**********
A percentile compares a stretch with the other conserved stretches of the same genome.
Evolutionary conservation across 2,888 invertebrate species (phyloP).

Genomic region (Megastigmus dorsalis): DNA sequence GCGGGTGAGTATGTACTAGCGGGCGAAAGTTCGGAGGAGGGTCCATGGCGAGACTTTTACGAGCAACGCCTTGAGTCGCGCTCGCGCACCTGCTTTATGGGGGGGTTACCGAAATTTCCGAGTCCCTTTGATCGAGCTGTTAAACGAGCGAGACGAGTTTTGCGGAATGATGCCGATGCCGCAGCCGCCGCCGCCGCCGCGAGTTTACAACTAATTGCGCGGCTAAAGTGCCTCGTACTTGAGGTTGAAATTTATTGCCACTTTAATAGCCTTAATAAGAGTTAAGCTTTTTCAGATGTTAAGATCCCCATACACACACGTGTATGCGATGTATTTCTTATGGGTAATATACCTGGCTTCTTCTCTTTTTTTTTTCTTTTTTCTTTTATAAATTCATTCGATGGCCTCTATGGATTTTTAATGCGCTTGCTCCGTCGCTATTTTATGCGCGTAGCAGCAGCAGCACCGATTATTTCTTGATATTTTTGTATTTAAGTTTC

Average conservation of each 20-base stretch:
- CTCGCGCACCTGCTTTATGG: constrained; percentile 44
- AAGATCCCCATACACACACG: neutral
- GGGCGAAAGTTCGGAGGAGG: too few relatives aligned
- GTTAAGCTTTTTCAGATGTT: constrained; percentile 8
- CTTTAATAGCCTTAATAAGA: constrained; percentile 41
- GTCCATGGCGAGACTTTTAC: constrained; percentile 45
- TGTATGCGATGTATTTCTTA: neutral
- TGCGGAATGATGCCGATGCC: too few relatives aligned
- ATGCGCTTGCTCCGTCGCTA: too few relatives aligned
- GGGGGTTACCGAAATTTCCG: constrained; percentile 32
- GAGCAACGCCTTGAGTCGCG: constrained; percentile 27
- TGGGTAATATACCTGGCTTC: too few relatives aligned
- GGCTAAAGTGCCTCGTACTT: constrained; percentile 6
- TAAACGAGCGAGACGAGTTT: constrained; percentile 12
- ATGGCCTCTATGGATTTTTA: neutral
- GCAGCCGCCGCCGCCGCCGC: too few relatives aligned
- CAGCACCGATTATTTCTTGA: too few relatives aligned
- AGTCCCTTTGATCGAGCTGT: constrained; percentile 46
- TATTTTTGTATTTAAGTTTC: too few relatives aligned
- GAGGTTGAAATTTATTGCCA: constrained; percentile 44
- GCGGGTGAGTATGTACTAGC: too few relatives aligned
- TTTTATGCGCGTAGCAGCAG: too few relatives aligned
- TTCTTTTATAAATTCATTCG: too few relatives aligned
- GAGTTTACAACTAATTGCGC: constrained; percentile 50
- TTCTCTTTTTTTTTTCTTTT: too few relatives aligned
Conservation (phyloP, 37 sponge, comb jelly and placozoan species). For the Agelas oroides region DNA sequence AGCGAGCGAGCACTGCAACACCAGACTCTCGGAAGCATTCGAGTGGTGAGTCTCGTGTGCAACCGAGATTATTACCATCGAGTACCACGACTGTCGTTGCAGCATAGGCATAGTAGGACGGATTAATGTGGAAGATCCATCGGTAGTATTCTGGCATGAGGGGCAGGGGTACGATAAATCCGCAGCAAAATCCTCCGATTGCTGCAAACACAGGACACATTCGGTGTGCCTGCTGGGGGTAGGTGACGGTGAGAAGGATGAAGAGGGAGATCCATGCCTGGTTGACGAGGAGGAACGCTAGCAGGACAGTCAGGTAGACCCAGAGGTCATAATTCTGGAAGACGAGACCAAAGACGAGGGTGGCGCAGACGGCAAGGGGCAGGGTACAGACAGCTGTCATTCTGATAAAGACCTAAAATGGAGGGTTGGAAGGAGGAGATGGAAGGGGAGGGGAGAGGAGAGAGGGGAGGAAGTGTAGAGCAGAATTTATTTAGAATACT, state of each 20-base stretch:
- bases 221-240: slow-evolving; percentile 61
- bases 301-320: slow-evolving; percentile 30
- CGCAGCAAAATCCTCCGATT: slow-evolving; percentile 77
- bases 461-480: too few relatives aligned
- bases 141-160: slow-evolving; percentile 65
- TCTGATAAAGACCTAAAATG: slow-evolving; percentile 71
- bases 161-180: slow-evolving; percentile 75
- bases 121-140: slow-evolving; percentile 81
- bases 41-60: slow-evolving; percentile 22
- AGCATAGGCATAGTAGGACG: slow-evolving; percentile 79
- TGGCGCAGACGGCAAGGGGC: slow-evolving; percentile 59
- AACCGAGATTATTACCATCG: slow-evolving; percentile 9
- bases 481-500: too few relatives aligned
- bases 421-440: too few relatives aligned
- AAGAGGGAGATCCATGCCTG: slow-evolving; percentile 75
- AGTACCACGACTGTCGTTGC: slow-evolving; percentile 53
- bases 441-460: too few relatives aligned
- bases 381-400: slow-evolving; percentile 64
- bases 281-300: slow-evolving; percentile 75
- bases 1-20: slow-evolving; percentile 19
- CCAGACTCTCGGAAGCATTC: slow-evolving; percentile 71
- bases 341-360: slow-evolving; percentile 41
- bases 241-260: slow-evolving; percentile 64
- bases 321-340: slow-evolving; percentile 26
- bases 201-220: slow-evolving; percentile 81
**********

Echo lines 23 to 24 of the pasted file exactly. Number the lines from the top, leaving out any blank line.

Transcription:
- TATTTTTGTATTTAAGTTTC: too few relatives aligned
- GAGGTTGAAATTTATTGCCA: constrained; percentile 44